• A qualifying child includes a child who has not turned 18 by the end of 2021.
  • The CTC amount is increased to $3,000 per child ($3,600 for children under 6 as of the close of the year.)
  • Increased credit amounts are phased out at modified of Adjusted Gross Income (AGI) of over $75,000 for singles, $112,000 for heads-of-households, and $150,000 for joint filers and surviving spouses, at a rate of $50 for each $1,000 (or fraction thereof) of modified AGI over the applicable threshold.
  • The phase out is limited
    • it only applies to the temporarily increased amounts for 2021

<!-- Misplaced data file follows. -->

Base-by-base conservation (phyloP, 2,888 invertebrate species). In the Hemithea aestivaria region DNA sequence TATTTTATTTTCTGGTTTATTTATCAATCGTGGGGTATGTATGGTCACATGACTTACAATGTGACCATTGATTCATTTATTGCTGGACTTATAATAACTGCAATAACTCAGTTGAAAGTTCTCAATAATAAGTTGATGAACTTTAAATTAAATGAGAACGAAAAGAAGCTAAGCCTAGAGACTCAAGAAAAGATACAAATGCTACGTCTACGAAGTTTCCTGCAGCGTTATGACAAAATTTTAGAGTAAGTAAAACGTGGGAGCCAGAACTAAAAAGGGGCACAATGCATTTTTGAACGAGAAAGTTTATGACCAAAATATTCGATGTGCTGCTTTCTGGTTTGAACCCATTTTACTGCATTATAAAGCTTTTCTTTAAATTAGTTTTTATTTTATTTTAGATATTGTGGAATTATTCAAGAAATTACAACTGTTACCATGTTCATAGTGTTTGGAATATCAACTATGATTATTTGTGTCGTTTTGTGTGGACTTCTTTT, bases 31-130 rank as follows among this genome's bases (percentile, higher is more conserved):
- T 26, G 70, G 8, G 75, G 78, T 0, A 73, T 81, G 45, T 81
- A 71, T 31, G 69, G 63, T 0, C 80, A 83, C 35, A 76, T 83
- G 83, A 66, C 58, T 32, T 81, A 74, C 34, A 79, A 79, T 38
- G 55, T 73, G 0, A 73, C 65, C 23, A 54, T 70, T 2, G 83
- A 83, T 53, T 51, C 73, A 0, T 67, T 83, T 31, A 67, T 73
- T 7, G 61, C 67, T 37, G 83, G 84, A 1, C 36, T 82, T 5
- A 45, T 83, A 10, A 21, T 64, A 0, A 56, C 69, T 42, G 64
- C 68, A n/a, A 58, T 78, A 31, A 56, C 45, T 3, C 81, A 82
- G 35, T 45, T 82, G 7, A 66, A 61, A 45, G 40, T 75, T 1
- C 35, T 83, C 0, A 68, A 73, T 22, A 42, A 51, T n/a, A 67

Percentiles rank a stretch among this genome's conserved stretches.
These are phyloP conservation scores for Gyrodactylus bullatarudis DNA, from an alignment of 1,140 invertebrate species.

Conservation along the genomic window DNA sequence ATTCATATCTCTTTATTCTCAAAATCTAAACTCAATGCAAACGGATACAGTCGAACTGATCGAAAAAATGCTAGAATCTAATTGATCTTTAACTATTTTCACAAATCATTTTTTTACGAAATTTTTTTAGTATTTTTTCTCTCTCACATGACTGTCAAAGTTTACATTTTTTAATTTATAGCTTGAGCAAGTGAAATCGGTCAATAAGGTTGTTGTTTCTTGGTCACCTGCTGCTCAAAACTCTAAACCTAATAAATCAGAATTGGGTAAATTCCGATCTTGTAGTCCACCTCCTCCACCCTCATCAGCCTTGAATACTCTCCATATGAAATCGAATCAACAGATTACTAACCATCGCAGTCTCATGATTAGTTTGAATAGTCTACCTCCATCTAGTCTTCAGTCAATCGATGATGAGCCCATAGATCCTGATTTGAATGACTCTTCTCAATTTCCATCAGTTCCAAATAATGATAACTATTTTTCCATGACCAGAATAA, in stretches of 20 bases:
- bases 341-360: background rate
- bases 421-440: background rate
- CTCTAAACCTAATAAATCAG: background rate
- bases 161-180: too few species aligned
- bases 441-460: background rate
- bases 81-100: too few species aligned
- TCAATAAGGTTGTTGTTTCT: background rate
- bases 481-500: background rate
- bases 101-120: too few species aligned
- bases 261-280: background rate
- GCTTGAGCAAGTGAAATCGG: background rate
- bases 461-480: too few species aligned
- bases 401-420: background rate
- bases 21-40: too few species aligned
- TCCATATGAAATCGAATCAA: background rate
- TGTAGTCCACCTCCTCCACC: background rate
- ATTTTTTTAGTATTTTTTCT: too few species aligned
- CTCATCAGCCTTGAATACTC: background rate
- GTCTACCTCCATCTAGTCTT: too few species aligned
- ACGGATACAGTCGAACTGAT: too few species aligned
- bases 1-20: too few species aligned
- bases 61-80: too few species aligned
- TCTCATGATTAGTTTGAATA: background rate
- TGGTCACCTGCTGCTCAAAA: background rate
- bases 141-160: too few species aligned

• it does not apply to the $2,000 of CTC permitted under existing law
  • Taxpayers who aren’t eligible to claim an increased CTC in 2021, can claim a regular CTC of up to $2,000, subject to existing phase out rules.

 Student loan discharge Cancel of Indebtedness (COD) is excluded from gross income.  The American Rescue Plan Act excludes from gross income certain discharges of student loans after December 31, 2020, and before January 1, 2026.  The discharge of a loan made by either an educational institution or a private education lender is not excluded if the discharge is on account of services performed for either the organization or for the private education lender.

ARPA In Summary

Although the ARPA has been signed into law, there are still many details that are waiting for further guidance. We are monitoring this fluid situation and will keep you updated as needed.

Please reach out to your HW&Co. advisor with any questions or for more clarification.

Tony LaNasa

Tony LaNasa,

Jim Horkey

Jim Horkey, CPA/ABV, CFF, CM&AA